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LONDON, April 27, 2018 (LifeSiteNews) — Charlie Gard’s parents have praised Alfie Evans’ parents and voiced support to a change in the laws regarding parental wishes in medical care.
Like Alfie Evans, the late Charlie Gard was an infant whose parents were unsuccessful in having him transferred to a hospital outside the United Kingdom for continued treatment. He died last July at the age of 11 months.
Today Connie Yates, Charlie’s mother said, “For those who have not been in a situation like this, it is impossible to understand the pain Tom and Kate are going through.”
“When we were fighting for our son, Charlie Gard, to be given a chance to try a treatment that could have improved his quality of life, we realised that cases like these would keep happening until the law was changed,” she continued. “Tragically, this has proven to be true.”
Yates said that since Charlie died last July, she and Charlie’s father Chris have been working with pediatricians, medical ethicists, lawyers, politicians and other parents who have been hurt by existing legislation to propose a law that will save parents from the suffering of “painful and prolonged conflicts” with medical staff.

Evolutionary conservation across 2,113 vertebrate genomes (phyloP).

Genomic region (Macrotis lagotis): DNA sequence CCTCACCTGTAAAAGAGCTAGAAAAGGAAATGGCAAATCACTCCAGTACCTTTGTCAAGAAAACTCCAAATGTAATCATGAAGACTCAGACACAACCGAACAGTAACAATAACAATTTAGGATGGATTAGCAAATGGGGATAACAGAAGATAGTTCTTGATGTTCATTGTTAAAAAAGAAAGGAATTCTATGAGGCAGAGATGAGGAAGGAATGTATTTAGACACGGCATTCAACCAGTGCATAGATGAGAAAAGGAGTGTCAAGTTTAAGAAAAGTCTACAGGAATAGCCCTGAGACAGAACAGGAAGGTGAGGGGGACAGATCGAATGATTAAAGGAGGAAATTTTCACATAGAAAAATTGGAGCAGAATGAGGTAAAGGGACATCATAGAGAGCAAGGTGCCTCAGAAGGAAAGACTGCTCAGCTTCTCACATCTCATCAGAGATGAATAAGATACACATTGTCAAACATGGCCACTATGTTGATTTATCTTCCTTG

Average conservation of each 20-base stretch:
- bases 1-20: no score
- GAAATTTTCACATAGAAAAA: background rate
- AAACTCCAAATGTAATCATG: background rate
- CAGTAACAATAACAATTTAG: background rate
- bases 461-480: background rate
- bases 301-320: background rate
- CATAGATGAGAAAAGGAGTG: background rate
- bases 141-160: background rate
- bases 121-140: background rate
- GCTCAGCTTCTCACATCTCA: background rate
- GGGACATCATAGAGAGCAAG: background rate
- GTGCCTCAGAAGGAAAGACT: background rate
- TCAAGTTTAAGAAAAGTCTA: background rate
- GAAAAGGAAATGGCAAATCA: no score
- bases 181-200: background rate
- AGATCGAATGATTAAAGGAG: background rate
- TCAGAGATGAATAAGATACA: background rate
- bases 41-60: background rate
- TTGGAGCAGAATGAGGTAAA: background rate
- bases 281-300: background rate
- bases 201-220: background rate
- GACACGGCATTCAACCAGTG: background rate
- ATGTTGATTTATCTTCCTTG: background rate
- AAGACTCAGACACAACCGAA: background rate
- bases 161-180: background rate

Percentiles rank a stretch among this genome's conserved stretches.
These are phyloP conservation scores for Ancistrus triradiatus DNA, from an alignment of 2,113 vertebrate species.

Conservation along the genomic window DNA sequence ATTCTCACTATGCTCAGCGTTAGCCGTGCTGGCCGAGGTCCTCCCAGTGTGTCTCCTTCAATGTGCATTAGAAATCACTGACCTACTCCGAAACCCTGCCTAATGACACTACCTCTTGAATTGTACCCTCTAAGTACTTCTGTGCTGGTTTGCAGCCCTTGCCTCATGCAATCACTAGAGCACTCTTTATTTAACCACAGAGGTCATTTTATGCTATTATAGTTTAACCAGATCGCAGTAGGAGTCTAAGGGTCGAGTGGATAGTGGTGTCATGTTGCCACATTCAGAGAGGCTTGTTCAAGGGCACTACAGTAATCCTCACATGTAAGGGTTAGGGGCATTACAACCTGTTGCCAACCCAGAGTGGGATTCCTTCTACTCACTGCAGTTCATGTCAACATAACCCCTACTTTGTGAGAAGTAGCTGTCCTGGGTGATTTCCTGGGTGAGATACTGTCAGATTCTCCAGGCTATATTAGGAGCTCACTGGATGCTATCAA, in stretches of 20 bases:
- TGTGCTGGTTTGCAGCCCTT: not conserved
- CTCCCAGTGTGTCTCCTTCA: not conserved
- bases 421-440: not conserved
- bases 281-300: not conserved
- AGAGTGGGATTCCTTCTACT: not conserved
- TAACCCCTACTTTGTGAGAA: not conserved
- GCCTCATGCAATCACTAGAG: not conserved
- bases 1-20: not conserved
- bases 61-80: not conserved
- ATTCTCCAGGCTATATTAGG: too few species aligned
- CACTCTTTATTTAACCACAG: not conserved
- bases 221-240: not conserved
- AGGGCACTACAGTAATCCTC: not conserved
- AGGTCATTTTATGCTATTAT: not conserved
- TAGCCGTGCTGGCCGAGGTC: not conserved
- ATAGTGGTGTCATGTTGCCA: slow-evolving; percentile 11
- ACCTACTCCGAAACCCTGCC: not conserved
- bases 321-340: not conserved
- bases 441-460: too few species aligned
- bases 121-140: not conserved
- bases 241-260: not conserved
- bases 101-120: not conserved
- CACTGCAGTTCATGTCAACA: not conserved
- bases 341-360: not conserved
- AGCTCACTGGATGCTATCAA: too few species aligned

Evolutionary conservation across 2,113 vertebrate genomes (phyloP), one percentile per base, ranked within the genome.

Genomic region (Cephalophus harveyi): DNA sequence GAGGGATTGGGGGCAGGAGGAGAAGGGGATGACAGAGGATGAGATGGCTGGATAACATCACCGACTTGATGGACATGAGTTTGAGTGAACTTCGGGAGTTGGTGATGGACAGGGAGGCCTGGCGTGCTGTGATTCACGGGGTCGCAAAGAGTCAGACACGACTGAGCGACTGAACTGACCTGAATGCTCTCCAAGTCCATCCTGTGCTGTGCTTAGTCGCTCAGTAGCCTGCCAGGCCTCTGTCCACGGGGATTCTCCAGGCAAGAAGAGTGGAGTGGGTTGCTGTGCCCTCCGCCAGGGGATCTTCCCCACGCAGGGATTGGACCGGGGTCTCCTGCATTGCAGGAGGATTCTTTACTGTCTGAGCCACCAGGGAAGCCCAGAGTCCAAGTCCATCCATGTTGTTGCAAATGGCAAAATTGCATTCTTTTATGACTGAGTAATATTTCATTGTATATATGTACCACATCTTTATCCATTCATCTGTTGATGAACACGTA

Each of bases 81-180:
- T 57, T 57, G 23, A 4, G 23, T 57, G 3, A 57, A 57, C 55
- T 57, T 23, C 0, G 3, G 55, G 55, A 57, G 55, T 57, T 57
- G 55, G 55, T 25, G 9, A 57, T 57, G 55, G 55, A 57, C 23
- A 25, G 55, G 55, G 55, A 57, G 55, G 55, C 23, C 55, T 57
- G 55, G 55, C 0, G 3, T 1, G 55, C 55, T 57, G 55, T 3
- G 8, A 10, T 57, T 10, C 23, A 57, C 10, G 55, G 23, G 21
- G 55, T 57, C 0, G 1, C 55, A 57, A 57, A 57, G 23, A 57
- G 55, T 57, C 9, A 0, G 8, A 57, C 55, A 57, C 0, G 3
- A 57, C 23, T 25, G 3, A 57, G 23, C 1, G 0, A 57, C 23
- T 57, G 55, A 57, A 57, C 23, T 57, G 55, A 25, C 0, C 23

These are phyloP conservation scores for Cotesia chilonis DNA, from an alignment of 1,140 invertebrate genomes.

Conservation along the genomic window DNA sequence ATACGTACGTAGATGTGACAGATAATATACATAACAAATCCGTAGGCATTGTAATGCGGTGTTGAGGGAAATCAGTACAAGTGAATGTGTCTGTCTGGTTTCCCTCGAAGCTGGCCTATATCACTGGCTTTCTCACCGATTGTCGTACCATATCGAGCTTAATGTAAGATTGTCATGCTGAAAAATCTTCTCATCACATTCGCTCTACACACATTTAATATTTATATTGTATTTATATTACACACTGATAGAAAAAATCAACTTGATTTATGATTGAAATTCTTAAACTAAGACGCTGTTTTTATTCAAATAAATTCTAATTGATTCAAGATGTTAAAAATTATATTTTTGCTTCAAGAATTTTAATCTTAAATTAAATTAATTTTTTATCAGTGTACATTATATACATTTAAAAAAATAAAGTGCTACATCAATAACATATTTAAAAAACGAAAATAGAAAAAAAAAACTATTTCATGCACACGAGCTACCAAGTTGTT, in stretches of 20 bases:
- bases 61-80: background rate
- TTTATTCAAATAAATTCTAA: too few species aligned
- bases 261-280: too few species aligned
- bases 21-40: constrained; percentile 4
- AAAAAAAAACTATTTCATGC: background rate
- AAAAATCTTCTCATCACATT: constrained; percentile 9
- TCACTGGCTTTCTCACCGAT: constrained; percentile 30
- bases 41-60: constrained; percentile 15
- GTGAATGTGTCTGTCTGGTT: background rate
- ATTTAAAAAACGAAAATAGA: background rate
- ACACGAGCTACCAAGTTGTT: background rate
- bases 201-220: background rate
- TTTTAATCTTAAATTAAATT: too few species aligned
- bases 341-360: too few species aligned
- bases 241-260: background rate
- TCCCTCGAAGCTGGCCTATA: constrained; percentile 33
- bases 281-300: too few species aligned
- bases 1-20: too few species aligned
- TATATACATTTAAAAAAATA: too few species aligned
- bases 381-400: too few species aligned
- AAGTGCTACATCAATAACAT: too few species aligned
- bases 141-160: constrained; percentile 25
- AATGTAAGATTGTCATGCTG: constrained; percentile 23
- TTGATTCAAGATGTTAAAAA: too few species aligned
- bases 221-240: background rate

“This involves addressing problems around the 'best interests' test as well as creating a platform for transparency and openness so that cases like these can be dealt with before they ever reach the courts.”
The parents had been calling such hoped-for legislation “Charlie’s Law” while also working on a foundation set up in their son’s memory.
“Once cases are public it is difficult for people to be fully aware of the complexities and this often leads to ill informed judgements on both sides and creates unnecessary conflicts,” Yates said.
“We have something that is better for everybody – hospitals, healthcare professionals, families with sick children, the NHS, and the reputation of our own government.”
She asked those new to the fight to take into consideration the work already done in the memory of Charlie Gard.
“We would ask those pushing for law change to take account of the careful work already done, and join us as we continue to push for a solution that is best for all involved,” she said.
In the ‘Alfie’s Law’ campaign, Steven Woolfe, MEP, joined forces with the “Parliament Street” lobby group in their work to stop parents being “sidelined” during the care of their sick children at government-funded hospitals.
“Parents are being side-lined in the care of their children, in what are highly complicated moral decisions,” said a spokesman for the group. “We strongly believe it is time for a change in the law to re-empower parents to have a say in the treatment of their children. We know that MPs have the power to change this to help children and their parents in future, and call on them to address this.”